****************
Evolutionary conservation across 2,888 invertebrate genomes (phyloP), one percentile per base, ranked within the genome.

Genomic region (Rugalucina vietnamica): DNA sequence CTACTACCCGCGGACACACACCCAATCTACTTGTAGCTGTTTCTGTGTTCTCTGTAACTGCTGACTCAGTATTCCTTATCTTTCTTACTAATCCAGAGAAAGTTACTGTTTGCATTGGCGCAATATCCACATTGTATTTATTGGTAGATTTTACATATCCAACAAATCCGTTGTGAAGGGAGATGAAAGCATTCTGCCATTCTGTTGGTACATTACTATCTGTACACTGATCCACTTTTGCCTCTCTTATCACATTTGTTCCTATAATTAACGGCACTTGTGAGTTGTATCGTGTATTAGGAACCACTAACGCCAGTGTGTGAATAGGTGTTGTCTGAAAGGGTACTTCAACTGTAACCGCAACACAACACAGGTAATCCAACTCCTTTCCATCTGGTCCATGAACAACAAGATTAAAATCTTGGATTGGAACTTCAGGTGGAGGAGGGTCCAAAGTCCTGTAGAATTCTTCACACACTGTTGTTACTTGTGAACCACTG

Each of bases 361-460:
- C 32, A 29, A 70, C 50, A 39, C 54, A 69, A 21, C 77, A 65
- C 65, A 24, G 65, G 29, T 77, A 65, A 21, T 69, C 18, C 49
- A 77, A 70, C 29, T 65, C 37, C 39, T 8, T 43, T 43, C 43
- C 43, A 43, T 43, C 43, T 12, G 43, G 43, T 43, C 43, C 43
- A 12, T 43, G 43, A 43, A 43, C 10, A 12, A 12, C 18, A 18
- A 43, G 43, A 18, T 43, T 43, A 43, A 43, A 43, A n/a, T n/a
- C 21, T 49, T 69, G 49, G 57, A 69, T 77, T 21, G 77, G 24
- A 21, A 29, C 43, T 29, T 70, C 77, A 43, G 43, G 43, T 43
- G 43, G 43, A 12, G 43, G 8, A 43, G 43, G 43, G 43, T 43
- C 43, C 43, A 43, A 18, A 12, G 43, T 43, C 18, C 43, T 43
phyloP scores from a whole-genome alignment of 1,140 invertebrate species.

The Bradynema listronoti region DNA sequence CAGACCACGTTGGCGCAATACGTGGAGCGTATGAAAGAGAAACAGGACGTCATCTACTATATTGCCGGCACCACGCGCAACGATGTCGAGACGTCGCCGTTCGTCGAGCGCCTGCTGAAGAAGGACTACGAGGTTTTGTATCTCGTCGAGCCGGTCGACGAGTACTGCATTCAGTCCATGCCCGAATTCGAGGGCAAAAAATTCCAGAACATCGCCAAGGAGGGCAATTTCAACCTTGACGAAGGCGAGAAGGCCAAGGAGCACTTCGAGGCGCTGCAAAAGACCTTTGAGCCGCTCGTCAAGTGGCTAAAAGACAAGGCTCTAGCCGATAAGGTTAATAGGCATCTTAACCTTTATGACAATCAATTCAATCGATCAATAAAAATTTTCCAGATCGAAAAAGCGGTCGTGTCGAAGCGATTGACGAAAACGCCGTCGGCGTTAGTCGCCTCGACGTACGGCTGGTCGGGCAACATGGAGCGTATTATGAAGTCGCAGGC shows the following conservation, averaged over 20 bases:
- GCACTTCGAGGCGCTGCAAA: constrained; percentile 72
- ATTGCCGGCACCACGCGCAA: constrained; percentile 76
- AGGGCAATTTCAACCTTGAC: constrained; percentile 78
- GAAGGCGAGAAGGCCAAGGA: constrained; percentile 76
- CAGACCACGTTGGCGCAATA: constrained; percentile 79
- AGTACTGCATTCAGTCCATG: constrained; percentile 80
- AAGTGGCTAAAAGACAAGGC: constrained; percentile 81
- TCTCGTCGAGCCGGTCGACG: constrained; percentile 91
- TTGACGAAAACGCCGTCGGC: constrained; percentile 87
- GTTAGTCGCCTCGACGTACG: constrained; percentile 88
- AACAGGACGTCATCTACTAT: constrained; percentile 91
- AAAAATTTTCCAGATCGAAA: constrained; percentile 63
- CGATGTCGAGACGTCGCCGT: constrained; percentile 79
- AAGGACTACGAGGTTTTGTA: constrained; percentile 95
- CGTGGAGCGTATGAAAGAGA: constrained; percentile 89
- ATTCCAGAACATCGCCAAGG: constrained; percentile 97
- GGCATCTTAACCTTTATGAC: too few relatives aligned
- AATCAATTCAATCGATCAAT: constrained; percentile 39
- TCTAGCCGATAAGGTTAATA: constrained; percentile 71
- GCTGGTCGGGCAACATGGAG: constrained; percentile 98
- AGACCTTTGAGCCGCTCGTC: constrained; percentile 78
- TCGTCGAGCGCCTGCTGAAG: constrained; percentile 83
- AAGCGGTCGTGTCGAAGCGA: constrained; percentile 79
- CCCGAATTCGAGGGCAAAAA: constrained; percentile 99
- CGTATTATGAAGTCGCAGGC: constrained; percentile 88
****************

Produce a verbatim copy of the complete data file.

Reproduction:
Evolutionary conservation across 2,888 invertebrate genomes (phyloP), one percentile per base, ranked within the genome.

Genomic region (Rugalucina vietnamica): DNA sequence CTACTACCCGCGGACACACACCCAATCTACTTGTAGCTGTTTCTGTGTTCTCTGTAACTGCTGACTCAGTATTCCTTATCTTTCTTACTAATCCAGAGAAAGTTACTGTTTGCATTGGCGCAATATCCACATTGTATTTATTGGTAGATTTTACATATCCAACAAATCCGTTGTGAAGGGAGATGAAAGCATTCTGCCATTCTGTTGGTACATTACTATCTGTACACTGATCCACTTTTGCCTCTCTTATCACATTTGTTCCTATAATTAACGGCACTTGTGAGTTGTATCGTGTATTAGGAACCACTAACGCCAGTGTGTGAATAGGTGTTGTCTGAAAGGGTACTTCAACTGTAACCGCAACACAACACAGGTAATCCAACTCCTTTCCATCTGGTCCATGAACAACAAGATTAAAATCTTGGATTGGAACTTCAGGTGGAGGAGGGTCCAAAGTCCTGTAGAATTCTTCACACACTGTTGTTACTTGTGAACCACTG

Each of bases 361-460:
- C 32, A 29, A 70, C 50, A 39, C 54, A 69, A 21, C 77, A 65
- C 65, A 24, G 65, G 29, T 77, A 65, A 21, T 69, C 18, C 49
- A 77, A 70, C 29, T 65, C 37, C 39, T 8, T 43, T 43, C 43
- C 43, A 43, T 43, C 43, T 12, G 43, G 43, T 43, C 43, C 43
- A 12, T 43, G 43, A 43, A 43, C 10, A 12, A 12, C 18, A 18
- A 43, G 43, A 18, T 43, T 43, A 43, A 43, A 43, A n/a, T n/a
- C 21, T 49, T 69, G 49, G 57, A 69, T 77, T 21, G 77, G 24
- A 21, A 29, C 43, T 29, T 70, C 77, A 43, G 43, G 43, T 43
- G 43, G 43, A 12, G 43, G 8, A 43, G 43, G 43, G 43, T 43
- C 43, C 43, A 43, A 18, A 12, G 43, T 43, C 18, C 43, T 43
phyloP scores from a whole-genome alignment of 1,140 invertebrate species.

The Bradynema listronoti region DNA sequence CAGACCACGTTGGCGCAATACGTGGAGCGTATGAAAGAGAAACAGGACGTCATCTACTATATTGCCGGCACCACGCGCAACGATGTCGAGACGTCGCCGTTCGTCGAGCGCCTGCTGAAGAAGGACTACGAGGTTTTGTATCTCGTCGAGCCGGTCGACGAGTACTGCATTCAGTCCATGCCCGAATTCGAGGGCAAAAAATTCCAGAACATCGCCAAGGAGGGCAATTTCAACCTTGACGAAGGCGAGAAGGCCAAGGAGCACTTCGAGGCGCTGCAAAAGACCTTTGAGCCGCTCGTCAAGTGGCTAAAAGACAAGGCTCTAGCCGATAAGGTTAATAGGCATCTTAACCTTTATGACAATCAATTCAATCGATCAATAAAAATTTTCCAGATCGAAAAAGCGGTCGTGTCGAAGCGATTGACGAAAACGCCGTCGGCGTTAGTCGCCTCGACGTACGGCTGGTCGGGCAACATGGAGCGTATTATGAAGTCGCAGGC shows the following conservation, averaged over 20 bases:
- GCACTTCGAGGCGCTGCAAA: constrained; percentile 72
- ATTGCCGGCACCACGCGCAA: constrained; percentile 76
- AGGGCAATTTCAACCTTGAC: constrained; percentile 78
- GAAGGCGAGAAGGCCAAGGA: constrained; percentile 76
- CAGACCACGTTGGCGCAATA: constrained; percentile 79
- AGTACTGCATTCAGTCCATG: constrained; percentile 80
- AAGTGGCTAAAAGACAAGGC: constrained; percentile 81
- TCTCGTCGAGCCGGTCGACG: constrained; percentile 91
- TTGACGAAAACGCCGTCGGC: constrained; percentile 87
- GTTAGTCGCCTCGACGTACG: constrained; percentile 88
- AACAGGACGTCATCTACTAT: constrained; percentile 91
- AAAAATTTTCCAGATCGAAA: constrained; percentile 63
- CGATGTCGAGACGTCGCCGT: constrained; percentile 79
- AAGGACTACGAGGTTTTGTA: constrained; percentile 95
- CGTGGAGCGTATGAAAGAGA: constrained; percentile 89
- ATTCCAGAACATCGCCAAGG: constrained; percentile 97
- GGCATCTTAACCTTTATGAC: too few relatives aligned
- AATCAATTCAATCGATCAAT: constrained; percentile 39
- TCTAGCCGATAAGGTTAATA: constrained; percentile 71
- GCTGGTCGGGCAACATGGAG: constrained; percentile 98
- AGACCTTTGAGCCGCTCGTC: constrained; percentile 78
- TCGTCGAGCGCCTGCTGAAG: constrained; percentile 83
- AAGCGGTCGTGTCGAAGCGA: constrained; percentile 79
- CCCGAATTCGAGGGCAAAAA: constrained; percentile 99
- CGTATTATGAAGTCGCAGGC: constrained; percentile 88